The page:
The AFN and the PM: Retiring the missionaries – by Robin V. Sears (Toronto Star – April 21, 2013)

The Toronto Star has the largest circulation in Canada. The paper has an enormous impact on federal and Ontario politics as well as shaping public opinion.

Robin V. Sears is a principal of the Earnscliffe Strategy Group. [email protected]

Shawn Atleo and Stephen Harper are striving to move beyond Canada’s dreary tradition of paternalism toward aboriginal peoples.

That Canada’s enormous aboriginal bureaucracy has failed to deliver despite dispensing billions of dollars a year for decades is not hard to explain — their values and methods differ little from their forebears of two centuries earlier.

Just as Anglican and Catholic missionaries used a combination of carrot and stick to replace local languages and culture with English and Victorian values, so today’s zealous bureaucrats use grants, project funding — and the threat of their withdrawal — to reward “good Indians” and punish the recalcitrant in defence of a classic clientist welfare agenda.

The department changes its name every decade or so, in the apparent belief that new paint will disguise the ancient, rigid superstructure it conceals. No more responsible for “Indian Affairs,” the newest packaging is about aboriginal peoples and northern development. To its friends and enemies it is always simply, “The Department.”

Money has replaced the threat of force as the state’s preferred means of ensuring compliance. Although the department selectively leaks the abuse of its funds by some First Nations communities as a caution to those tempted to “get off the reserve” as it were — it rarely offers a view of its own internal use of taxpayers’ funds.

It would surely horrify the diminishing and battered cadre of Reform party true believers to know that their government has overseen a rapid growth in the hundreds of millions of dollars that the department spends on outside consultants. The most recent figure is $350 million a year and growing rapidly.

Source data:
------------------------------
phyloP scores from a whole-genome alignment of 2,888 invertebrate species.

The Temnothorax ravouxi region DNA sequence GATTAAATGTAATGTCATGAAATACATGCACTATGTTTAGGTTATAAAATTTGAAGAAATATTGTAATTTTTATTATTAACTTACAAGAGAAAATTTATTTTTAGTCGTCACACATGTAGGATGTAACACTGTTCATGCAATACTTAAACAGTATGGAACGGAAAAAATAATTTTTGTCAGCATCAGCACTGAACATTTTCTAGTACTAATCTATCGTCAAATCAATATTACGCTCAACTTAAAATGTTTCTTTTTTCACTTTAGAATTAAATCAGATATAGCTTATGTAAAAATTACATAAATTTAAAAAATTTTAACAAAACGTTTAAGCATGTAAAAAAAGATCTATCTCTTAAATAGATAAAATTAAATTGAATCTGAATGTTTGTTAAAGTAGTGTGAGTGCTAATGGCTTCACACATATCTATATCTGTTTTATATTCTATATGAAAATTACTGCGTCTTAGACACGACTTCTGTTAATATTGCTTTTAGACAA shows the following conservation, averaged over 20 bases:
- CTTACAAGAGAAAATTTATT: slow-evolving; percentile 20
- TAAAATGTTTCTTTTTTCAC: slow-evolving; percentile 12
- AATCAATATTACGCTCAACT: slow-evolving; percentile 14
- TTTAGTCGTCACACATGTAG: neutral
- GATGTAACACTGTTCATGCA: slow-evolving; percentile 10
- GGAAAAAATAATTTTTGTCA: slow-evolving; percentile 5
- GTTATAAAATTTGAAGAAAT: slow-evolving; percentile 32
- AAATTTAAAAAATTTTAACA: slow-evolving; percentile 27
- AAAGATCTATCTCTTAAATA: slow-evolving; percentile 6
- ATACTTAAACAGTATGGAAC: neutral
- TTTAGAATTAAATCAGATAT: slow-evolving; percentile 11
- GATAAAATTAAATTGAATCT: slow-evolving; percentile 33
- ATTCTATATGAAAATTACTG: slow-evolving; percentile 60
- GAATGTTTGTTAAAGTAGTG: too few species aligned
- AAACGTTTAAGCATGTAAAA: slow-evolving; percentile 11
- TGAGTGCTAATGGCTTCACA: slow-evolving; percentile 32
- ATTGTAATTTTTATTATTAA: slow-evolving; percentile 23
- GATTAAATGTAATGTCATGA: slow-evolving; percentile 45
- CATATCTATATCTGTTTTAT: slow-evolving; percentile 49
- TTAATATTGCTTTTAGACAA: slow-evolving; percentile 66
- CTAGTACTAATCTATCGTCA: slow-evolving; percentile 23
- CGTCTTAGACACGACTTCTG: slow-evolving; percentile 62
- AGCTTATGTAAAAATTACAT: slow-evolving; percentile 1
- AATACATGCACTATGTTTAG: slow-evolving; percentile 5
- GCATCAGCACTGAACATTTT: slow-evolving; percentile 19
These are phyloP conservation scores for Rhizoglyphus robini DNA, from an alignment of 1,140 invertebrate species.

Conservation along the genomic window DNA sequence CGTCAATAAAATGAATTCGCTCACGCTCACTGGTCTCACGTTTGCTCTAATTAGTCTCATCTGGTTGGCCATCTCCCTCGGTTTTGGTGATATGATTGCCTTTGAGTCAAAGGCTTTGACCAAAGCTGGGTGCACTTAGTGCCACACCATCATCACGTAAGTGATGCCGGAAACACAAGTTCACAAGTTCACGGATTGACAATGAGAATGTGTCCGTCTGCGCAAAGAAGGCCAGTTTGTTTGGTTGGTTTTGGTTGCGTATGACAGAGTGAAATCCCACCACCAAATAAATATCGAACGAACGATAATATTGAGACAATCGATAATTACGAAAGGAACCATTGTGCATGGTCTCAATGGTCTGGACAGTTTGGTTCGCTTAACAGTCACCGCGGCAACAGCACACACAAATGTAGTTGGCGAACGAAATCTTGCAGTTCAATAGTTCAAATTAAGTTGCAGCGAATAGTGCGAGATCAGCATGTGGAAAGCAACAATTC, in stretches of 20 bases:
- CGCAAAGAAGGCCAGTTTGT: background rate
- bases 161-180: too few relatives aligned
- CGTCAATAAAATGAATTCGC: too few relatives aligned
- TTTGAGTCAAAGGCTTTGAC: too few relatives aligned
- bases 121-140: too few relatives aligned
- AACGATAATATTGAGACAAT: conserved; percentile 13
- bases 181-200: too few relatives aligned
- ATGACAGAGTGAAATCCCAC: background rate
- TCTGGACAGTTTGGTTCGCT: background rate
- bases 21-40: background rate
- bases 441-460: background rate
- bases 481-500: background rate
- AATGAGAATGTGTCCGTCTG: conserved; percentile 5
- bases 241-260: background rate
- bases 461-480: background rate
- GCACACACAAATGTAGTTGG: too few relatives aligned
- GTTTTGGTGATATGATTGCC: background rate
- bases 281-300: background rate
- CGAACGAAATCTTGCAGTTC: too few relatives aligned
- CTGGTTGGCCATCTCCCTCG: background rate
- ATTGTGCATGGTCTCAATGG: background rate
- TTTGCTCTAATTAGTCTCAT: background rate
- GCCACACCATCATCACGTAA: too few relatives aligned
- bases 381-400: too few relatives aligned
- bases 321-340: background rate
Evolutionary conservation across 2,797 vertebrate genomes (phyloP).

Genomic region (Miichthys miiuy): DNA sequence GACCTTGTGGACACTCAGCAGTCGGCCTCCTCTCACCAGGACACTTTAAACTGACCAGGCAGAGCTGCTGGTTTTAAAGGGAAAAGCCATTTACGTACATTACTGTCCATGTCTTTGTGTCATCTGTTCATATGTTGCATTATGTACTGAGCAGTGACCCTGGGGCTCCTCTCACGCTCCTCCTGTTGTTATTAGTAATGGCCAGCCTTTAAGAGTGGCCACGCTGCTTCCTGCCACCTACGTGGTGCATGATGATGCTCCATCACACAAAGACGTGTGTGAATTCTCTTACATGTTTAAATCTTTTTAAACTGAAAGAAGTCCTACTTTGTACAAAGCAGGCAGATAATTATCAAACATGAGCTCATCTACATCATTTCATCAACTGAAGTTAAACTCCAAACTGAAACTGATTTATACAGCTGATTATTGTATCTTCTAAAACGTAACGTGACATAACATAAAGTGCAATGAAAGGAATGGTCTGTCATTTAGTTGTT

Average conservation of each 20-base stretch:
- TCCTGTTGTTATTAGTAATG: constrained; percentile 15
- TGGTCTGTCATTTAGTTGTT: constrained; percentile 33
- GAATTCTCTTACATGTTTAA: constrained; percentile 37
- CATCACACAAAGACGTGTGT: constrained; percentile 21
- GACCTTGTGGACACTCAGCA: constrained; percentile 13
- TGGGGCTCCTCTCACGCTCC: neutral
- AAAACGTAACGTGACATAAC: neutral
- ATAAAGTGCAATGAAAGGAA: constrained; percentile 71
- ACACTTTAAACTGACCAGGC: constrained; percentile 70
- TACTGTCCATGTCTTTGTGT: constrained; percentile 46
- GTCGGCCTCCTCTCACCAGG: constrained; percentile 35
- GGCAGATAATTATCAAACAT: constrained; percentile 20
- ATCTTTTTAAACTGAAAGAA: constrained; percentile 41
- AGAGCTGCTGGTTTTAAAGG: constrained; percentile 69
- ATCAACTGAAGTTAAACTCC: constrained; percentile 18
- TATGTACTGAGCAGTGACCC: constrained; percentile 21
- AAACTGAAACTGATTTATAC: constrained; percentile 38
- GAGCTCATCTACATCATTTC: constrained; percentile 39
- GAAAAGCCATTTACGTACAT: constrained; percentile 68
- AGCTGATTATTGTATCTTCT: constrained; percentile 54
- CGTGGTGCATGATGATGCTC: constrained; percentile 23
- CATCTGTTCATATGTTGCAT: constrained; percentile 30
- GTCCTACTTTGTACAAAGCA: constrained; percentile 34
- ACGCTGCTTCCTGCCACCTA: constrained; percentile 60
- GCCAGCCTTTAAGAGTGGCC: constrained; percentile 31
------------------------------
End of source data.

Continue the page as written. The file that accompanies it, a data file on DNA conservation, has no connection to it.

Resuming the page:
Once a decade or so, a brave or naive new minister is handed the mess that is Canada’s First Nations policy, and he or she decides to take on the department. They announce measures that will deliver real change in health, education and economic possibility on reserve and among Canada’s burgeoning urban aboriginal communities. What follows is like a poorly scripted episode of Yes, Minister, as the department’s enormous ranks of mid-level bureaucrats adopt their best passive-aggressive postures, smiling and nodding at the innocent politician’s stern admonitions.

The arrival of a seasoned old-hand in the form of Bernard Valcourt is a token not only of Prime Minister Stephen Harper’s frustration with the department’s intransigence, but also of his recognition that he must break it if he is not to wear the political cost of a complete breakdown in relations between the Crown and Canada’s First Nations. Incredibly, he has taken the step of dressing down both the former minister and his deputy in front of outsiders for their collective failure to implement policies he has agreed to and had directed them to execute.

Valcourt has already sent a frisson through the department’s most hardcore gatekeepers of Canada’s last 19th-century welfare bureaucracy. His early declarations, both to the First Nations leadership and to his officials, have been refreshing. In effect: “I am here to deliver the changes that the prime minister has promised for Canada’s aboriginal peoples and I do not intend to fail.” His ability to deliver, however, will be determined by events and decisions outside the department’s, the government’s and his control.

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